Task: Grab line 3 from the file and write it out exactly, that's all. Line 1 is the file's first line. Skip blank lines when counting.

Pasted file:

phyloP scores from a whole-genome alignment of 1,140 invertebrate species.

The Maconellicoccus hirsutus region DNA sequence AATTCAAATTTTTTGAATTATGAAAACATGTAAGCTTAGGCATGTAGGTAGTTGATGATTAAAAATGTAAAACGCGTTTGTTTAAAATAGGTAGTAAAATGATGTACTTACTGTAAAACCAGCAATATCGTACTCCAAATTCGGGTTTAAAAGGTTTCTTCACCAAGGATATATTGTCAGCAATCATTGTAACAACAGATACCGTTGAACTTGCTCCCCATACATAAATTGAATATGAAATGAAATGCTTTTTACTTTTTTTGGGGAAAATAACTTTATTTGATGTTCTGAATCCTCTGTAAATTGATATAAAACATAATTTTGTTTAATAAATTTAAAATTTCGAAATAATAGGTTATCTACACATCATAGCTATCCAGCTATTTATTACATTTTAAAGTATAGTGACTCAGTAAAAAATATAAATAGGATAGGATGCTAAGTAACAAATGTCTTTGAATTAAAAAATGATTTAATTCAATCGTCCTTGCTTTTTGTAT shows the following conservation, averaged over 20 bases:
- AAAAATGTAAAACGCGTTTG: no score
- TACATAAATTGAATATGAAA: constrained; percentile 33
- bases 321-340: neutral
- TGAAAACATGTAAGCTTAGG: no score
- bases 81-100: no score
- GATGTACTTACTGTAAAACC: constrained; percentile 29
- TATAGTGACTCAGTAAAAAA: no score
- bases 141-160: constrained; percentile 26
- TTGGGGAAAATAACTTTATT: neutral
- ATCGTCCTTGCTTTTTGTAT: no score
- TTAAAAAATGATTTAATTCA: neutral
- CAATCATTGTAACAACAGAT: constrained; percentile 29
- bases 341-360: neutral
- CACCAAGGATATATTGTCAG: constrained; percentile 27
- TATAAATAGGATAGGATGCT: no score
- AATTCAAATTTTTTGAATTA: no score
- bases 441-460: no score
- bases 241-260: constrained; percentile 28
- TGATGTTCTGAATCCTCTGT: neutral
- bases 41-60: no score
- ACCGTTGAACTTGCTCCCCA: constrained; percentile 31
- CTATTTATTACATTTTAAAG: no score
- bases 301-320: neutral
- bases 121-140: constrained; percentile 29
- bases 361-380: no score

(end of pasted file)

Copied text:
- AAAAATGTAAAACGCGTTTG: no score